Former footballer Leon McKenzie jailed for attempting to dodge driving ban

 

Former Norwich City striker Leon McKenzie has been jailed for sending bogus letters to the police in a bid to avoid a driving ban.

The 33-year-old, of Northampton, was sentenced to six months in prison after admitting sending the letters to Northamptonshire Police in an attempt to avoid speeding convictions.

Sentencing the former Premiership footballer at Northampton Crown Court today, Judge Richard Bray said: "A custodial sentence is necessary for this type of offence which strikes right at the heart of justice.

"It would completely send out the wrong message if I did not hand out a custodial sentence."

McKenzie, who retired from professional football in December, was also handed a 18-month driving ban.

McKenzie admitted six charges of perverting the course of justice at a hearing earlier this year after sending letters to Northamptonshire Police to avoid six speeding fines between February 2008 and December 2009.

The letters, purporting to be from a fictional garage in London, claimed McKenzie's car was off the road.

In mitigation, Andrew McGee, defending, told the court today that the former striker, who started his career with Crystal Palace and had played for Northampton and Norwich, was known to be a person of good character who had, at the time of the offence, been suffering from depression, resulting in him attempting to take his own life at the end of 2009.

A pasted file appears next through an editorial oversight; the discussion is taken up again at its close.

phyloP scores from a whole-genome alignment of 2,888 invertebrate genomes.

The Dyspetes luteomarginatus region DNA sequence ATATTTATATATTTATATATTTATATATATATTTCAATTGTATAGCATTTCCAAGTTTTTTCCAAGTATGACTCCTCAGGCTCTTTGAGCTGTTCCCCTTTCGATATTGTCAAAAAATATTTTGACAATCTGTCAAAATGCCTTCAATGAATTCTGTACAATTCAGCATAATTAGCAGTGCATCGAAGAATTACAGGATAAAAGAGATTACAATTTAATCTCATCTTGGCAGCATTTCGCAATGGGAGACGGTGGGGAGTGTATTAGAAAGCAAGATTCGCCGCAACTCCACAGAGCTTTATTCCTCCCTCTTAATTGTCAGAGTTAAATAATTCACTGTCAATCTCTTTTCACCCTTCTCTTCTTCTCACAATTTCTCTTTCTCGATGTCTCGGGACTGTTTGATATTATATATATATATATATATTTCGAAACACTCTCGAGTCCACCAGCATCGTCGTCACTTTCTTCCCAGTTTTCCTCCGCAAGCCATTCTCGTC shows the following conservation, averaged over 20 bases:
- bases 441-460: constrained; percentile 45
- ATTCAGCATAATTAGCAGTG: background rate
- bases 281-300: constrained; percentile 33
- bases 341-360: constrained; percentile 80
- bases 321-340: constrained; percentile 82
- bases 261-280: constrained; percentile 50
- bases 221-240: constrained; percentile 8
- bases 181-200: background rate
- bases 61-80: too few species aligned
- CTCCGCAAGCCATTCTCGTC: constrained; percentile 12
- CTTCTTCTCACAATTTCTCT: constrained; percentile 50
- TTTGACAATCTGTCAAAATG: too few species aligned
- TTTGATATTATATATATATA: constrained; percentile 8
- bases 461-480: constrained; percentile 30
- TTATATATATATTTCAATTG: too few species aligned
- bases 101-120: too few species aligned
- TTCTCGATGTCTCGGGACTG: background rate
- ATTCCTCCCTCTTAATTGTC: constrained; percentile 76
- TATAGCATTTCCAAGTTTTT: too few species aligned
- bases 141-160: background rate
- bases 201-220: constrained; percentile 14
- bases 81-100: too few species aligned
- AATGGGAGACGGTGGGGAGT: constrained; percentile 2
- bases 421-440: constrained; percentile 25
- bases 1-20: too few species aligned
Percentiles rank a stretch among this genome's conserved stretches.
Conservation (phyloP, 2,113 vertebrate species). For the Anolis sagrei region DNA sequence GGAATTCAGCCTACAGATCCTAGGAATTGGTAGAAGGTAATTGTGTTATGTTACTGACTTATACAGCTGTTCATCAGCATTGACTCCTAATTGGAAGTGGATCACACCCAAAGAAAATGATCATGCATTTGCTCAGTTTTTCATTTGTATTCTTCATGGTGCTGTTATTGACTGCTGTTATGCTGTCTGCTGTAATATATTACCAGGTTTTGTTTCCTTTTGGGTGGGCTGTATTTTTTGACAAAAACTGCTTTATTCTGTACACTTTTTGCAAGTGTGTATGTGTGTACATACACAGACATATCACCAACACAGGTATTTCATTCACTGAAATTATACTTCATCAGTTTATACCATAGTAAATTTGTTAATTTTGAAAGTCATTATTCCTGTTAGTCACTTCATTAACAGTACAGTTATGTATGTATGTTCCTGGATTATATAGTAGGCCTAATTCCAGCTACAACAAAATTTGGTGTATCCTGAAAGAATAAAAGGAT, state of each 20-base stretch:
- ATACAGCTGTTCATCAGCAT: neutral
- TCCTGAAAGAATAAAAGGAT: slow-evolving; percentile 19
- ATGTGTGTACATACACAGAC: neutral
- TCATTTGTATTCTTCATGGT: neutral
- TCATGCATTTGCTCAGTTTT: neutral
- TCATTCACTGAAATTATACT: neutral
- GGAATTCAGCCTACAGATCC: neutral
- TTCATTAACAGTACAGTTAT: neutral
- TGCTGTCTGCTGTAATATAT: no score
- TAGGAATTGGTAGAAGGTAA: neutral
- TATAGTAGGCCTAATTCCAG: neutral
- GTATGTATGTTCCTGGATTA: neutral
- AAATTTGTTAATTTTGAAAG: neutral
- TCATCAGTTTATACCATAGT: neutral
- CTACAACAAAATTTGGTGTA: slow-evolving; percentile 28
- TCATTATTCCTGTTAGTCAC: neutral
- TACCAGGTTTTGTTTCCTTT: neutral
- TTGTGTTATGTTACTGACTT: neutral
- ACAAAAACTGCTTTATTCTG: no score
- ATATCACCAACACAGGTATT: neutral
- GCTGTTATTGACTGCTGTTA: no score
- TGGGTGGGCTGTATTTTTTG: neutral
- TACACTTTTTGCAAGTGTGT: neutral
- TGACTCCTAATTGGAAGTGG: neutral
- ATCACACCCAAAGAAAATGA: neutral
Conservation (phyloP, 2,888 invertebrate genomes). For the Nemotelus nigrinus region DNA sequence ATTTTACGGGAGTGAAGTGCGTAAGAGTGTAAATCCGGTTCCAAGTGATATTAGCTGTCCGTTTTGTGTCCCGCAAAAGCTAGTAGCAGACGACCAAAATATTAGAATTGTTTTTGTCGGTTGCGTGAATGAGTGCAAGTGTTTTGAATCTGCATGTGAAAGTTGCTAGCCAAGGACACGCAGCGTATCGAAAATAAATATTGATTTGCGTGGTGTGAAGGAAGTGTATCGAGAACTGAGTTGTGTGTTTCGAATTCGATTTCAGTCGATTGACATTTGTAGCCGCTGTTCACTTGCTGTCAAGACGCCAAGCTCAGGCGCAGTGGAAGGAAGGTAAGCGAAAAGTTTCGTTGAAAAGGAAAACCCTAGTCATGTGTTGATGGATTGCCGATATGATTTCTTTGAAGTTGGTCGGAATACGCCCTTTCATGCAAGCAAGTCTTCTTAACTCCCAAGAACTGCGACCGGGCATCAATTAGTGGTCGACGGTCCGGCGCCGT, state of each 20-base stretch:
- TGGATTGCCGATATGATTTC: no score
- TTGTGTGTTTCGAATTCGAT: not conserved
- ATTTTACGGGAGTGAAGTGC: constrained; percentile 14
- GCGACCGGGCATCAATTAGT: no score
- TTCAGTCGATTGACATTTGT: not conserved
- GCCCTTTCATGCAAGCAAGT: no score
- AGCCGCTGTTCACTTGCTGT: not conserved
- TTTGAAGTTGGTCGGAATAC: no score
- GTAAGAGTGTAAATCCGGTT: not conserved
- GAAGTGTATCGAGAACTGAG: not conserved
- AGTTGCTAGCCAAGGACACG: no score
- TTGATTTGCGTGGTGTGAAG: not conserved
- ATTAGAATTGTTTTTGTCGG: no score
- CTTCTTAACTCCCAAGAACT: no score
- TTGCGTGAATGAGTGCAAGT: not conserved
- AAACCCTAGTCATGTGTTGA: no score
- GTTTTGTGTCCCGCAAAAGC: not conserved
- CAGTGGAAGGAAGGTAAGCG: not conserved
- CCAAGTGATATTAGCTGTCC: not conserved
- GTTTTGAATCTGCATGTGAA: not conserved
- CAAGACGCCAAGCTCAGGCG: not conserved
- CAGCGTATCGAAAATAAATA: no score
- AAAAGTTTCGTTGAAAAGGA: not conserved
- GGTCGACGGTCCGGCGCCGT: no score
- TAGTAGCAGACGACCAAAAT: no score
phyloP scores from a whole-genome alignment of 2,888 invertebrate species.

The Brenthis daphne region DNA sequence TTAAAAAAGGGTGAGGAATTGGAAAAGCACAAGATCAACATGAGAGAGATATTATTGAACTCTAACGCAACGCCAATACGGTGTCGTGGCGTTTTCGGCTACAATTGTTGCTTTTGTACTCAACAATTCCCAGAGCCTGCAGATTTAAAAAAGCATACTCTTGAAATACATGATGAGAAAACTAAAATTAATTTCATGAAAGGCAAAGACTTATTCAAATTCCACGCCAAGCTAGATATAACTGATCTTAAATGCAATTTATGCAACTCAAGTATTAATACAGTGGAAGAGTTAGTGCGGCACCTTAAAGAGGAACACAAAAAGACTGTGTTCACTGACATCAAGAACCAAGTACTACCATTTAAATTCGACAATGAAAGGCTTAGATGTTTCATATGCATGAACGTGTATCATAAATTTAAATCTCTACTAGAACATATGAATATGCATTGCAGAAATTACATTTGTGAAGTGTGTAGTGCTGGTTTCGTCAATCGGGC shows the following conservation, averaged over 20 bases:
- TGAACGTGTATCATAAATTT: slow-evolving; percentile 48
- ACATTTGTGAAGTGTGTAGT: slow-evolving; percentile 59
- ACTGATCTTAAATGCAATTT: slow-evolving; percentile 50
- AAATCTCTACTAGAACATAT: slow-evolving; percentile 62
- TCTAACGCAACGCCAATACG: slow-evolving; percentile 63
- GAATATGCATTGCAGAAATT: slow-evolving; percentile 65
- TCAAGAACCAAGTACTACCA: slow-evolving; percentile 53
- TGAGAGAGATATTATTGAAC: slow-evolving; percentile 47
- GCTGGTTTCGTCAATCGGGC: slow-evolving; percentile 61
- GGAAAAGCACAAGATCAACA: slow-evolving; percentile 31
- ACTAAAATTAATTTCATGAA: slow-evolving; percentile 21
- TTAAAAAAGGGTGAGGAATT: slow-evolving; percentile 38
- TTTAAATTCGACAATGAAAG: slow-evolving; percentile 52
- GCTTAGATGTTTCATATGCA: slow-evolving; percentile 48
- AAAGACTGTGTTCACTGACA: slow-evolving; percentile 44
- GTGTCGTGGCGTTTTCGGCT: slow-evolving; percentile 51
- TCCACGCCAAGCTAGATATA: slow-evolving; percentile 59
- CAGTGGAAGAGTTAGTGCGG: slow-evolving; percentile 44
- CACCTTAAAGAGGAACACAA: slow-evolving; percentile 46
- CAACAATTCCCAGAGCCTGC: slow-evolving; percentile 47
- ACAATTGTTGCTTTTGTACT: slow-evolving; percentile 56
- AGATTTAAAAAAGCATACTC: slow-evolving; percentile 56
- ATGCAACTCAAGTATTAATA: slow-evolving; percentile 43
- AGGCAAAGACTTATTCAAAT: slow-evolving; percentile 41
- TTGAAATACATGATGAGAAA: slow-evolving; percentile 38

Acting as a character witness today, the father-of-four's uncle, Duke McKenzie, a former championship boxer, told the court he too had suffered from depression.

"People think we live these glamorous lifestyles but we're under the same pressures.

"It mounts up if things are not going your way."

Clarke Carlisle, chairman of the Professional Footballers' Association, said McKenzie's story had resulted in him seeking help for his own depression.

Carlisle, who is on loan to Northampton Town from Burnley, said he and McKenzie had been working with other players who had since come forward with depression through the PFA.

Sentencing McKenzie, who wore a grey suit, pinstripe shirt and silver tie, Judge Richard Bray gave the former footballer credit for his early guilty plea but said a custodial sentence was inevitable.

As family and friends sobbed in the public gallery, Mr Bray said that, although he was aware McKenzie had suffered from depression, he had committed "professional fraud".

"You were prepared to pretend that your car was in a garage that didn't exist.

"I can't excuse the offences.

"A custodial sentence is necessary for this type of offence which strikes right at the heart of justice.

"It would completely send out the wrong message if I did not hand out a custodial sentence."

PA

Start your day with The Independent, sign up for daily news emails
ebooks
ebooksA special investigation by Andy McSmith
Arts and Entertainment
Books should be for everyone, says Els, 8. Publisher Scholastic now agrees
booksAn eight-year-old saw a pirate book was ‘for boys’ and took on the publishers
Life and Style
Mary Beard received abuse after speaking positively on 'Question Time' about immigrant workers: 'When people say ridiculous, untrue and hurtful things, then I think you should call them out'
tech
Life and Style
Most mail-order brides are thought to come from Thailand, the Philippines and Romania
life
News
i100
Life and Style
tech
Voices
Margaret Thatcher, with her director of publicity Sir Gordon Reece, who helped her and the Tory Party to victory in 1979
voicesThe subject is being celebrated by the V&A museum, triggering some happy memories for former PR man DJ Taylor